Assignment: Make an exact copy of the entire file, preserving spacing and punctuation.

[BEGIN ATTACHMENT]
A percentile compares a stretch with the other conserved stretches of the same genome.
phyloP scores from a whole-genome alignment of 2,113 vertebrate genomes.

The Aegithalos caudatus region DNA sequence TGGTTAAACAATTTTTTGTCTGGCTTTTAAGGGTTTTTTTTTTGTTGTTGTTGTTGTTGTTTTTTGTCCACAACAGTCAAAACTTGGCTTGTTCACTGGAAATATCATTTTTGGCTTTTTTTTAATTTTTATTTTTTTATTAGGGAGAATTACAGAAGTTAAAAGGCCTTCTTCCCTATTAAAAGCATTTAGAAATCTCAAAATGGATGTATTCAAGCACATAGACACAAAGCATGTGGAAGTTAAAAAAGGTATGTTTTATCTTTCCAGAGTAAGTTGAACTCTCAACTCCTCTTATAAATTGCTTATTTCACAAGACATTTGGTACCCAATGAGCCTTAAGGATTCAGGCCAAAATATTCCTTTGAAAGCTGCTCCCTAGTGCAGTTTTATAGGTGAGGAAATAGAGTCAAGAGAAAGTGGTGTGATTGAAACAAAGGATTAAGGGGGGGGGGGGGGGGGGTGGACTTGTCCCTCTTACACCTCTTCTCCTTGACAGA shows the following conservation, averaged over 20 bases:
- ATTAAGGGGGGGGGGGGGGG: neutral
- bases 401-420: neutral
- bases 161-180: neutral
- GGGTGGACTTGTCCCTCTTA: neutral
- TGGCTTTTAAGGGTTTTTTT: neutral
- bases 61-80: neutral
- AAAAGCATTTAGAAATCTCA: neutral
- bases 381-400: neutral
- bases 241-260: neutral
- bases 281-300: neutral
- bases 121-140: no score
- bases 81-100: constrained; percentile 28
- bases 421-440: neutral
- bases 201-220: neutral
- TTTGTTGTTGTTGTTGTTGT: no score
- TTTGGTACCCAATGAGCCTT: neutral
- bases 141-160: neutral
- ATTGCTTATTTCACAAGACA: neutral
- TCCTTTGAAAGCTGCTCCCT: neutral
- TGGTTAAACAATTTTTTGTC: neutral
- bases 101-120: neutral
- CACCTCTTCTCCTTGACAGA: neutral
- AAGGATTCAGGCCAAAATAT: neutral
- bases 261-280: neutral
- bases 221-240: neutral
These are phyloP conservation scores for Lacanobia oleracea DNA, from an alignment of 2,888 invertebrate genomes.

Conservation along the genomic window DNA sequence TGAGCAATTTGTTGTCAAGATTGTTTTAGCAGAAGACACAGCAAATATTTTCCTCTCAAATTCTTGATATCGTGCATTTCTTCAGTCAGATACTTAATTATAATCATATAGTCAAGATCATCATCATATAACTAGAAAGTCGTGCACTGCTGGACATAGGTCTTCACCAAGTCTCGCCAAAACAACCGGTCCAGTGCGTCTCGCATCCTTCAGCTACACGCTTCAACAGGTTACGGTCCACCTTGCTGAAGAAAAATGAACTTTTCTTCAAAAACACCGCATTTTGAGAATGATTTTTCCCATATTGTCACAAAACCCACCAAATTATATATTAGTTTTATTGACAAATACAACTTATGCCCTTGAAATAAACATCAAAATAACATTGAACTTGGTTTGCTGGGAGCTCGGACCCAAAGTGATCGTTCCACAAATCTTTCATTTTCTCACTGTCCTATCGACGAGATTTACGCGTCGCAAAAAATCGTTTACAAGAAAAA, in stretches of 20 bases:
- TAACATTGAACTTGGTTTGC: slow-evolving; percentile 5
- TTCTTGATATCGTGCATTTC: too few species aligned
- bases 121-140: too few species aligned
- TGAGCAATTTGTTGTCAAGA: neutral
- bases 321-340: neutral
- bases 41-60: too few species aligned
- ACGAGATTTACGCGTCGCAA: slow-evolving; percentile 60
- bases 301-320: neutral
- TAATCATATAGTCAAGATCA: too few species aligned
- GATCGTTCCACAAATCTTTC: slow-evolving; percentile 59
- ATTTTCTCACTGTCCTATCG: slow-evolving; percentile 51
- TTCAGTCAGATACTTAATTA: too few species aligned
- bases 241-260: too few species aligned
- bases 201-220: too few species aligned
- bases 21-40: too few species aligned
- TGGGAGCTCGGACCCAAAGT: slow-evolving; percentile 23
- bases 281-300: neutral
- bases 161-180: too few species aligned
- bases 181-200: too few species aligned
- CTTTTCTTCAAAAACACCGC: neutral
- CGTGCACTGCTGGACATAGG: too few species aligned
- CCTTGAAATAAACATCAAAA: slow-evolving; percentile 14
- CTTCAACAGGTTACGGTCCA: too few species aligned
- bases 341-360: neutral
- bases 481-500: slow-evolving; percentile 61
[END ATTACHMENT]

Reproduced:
A percentile compares a stretch with the other conserved stretches of the same genome.
phyloP scores from a whole-genome alignment of 2,113 vertebrate genomes.

The Aegithalos caudatus region DNA sequence TGGTTAAACAATTTTTTGTCTGGCTTTTAAGGGTTTTTTTTTTGTTGTTGTTGTTGTTGTTTTTTGTCCACAACAGTCAAAACTTGGCTTGTTCACTGGAAATATCATTTTTGGCTTTTTTTTAATTTTTATTTTTTTATTAGGGAGAATTACAGAAGTTAAAAGGCCTTCTTCCCTATTAAAAGCATTTAGAAATCTCAAAATGGATGTATTCAAGCACATAGACACAAAGCATGTGGAAGTTAAAAAAGGTATGTTTTATCTTTCCAGAGTAAGTTGAACTCTCAACTCCTCTTATAAATTGCTTATTTCACAAGACATTTGGTACCCAATGAGCCTTAAGGATTCAGGCCAAAATATTCCTTTGAAAGCTGCTCCCTAGTGCAGTTTTATAGGTGAGGAAATAGAGTCAAGAGAAAGTGGTGTGATTGAAACAAAGGATTAAGGGGGGGGGGGGGGGGGGTGGACTTGTCCCTCTTACACCTCTTCTCCTTGACAGA shows the following conservation, averaged over 20 bases:
- ATTAAGGGGGGGGGGGGGGG: neutral
- bases 401-420: neutral
- bases 161-180: neutral
- GGGTGGACTTGTCCCTCTTA: neutral
- TGGCTTTTAAGGGTTTTTTT: neutral
- bases 61-80: neutral
- AAAAGCATTTAGAAATCTCA: neutral
- bases 381-400: neutral
- bases 241-260: neutral
- bases 281-300: neutral
- bases 121-140: no score
- bases 81-100: constrained; percentile 28
- bases 421-440: neutral
- bases 201-220: neutral
- TTTGTTGTTGTTGTTGTTGT: no score
- TTTGGTACCCAATGAGCCTT: neutral
- bases 141-160: neutral
- ATTGCTTATTTCACAAGACA: neutral
- TCCTTTGAAAGCTGCTCCCT: neutral
- TGGTTAAACAATTTTTTGTC: neutral
- bases 101-120: neutral
- CACCTCTTCTCCTTGACAGA: neutral
- AAGGATTCAGGCCAAAATAT: neutral
- bases 261-280: neutral
- bases 221-240: neutral
These are phyloP conservation scores for Lacanobia oleracea DNA, from an alignment of 2,888 invertebrate genomes.

Conservation along the genomic window DNA sequence TGAGCAATTTGTTGTCAAGATTGTTTTAGCAGAAGACACAGCAAATATTTTCCTCTCAAATTCTTGATATCGTGCATTTCTTCAGTCAGATACTTAATTATAATCATATAGTCAAGATCATCATCATATAACTAGAAAGTCGTGCACTGCTGGACATAGGTCTTCACCAAGTCTCGCCAAAACAACCGGTCCAGTGCGTCTCGCATCCTTCAGCTACACGCTTCAACAGGTTACGGTCCACCTTGCTGAAGAAAAATGAACTTTTCTTCAAAAACACCGCATTTTGAGAATGATTTTTCCCATATTGTCACAAAACCCACCAAATTATATATTAGTTTTATTGACAAATACAACTTATGCCCTTGAAATAAACATCAAAATAACATTGAACTTGGTTTGCTGGGAGCTCGGACCCAAAGTGATCGTTCCACAAATCTTTCATTTTCTCACTGTCCTATCGACGAGATTTACGCGTCGCAAAAAATCGTTTACAAGAAAAA, in stretches of 20 bases:
- TAACATTGAACTTGGTTTGC: slow-evolving; percentile 5
- TTCTTGATATCGTGCATTTC: too few species aligned
- bases 121-140: too few species aligned
- TGAGCAATTTGTTGTCAAGA: neutral
- bases 321-340: neutral
- bases 41-60: too few species aligned
- ACGAGATTTACGCGTCGCAA: slow-evolving; percentile 60
- bases 301-320: neutral
- TAATCATATAGTCAAGATCA: too few species aligned
- GATCGTTCCACAAATCTTTC: slow-evolving; percentile 59
- ATTTTCTCACTGTCCTATCG: slow-evolving; percentile 51
- TTCAGTCAGATACTTAATTA: too few species aligned
- bases 241-260: too few species aligned
- bases 201-220: too few species aligned
- bases 21-40: too few species aligned
- TGGGAGCTCGGACCCAAAGT: slow-evolving; percentile 23
- bases 281-300: neutral
- bases 161-180: too few species aligned
- bases 181-200: too few species aligned
- CTTTTCTTCAAAAACACCGC: neutral
- CGTGCACTGCTGGACATAGG: too few species aligned
- CCTTGAAATAAACATCAAAA: slow-evolving; percentile 14
- CTTCAACAGGTTACGGTCCA: too few species aligned
- bases 341-360: neutral
- bases 481-500: slow-evolving; percentile 61